Military families often have unique situations that can make things difficult when it comes to a divorce. The court wants to ensure the children have equal time with both parents, but this can be tough when one parent is in the military.
According to Military OneSource, the court will typically not use military service as a factor to either grant or deny physical custody of children. Most states have laws about this to protect service members. Whether you are the parent in the military or not, you need to understand how military service impacts your custody arrangements and what you should do to ensure you protect your rights.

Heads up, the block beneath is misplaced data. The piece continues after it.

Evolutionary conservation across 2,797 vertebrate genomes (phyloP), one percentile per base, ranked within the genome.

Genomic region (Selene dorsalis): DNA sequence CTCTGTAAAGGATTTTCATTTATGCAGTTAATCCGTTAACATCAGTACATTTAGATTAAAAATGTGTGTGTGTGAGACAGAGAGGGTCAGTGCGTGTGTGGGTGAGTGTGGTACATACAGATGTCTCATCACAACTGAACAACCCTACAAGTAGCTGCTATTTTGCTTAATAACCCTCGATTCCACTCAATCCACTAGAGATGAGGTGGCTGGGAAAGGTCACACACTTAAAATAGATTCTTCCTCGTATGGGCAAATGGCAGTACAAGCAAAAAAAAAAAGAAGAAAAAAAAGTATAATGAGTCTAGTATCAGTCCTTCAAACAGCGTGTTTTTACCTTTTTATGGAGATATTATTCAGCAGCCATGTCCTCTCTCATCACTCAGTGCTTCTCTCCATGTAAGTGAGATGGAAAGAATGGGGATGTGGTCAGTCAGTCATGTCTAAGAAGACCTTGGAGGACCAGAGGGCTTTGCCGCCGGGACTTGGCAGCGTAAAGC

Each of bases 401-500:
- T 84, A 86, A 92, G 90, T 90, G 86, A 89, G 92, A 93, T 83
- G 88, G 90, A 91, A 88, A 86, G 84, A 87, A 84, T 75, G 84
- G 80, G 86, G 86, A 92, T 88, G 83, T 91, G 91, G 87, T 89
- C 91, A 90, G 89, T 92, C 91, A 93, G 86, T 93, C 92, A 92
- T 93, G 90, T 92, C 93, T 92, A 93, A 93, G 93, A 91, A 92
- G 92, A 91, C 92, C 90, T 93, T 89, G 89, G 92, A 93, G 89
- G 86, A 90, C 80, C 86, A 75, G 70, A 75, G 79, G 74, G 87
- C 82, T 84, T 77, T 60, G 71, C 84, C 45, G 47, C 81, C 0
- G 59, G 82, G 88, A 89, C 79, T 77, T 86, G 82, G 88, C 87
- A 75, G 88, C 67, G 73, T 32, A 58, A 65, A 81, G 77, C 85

Making a plan
You must make plans for when service impacts your custody arrangements. Having a plan in place as part of the parenting time allocations can help you to avoid this issue.
Knowing your rights
If you are the parent in the military, you need to understand the Servicemembers Civil Relief Act and the rights it affords you. Under the act, you can have court hearings postponed if you are unable to attend due to your military service. This will help ensure the other parent cannot make custody changes when you are on active duty out of the country.
You probably are well aware that being in the military means moving around. After your divorce, if you or your spouse must relocate due to military orders, your custody arrangements need to state how to handle this. You will have to follow state laws pertaining to the relocation of a child. It could mean if you are the one who needs to move that you will lose custody of your children, especially if they are well-established in the area in which you currently live.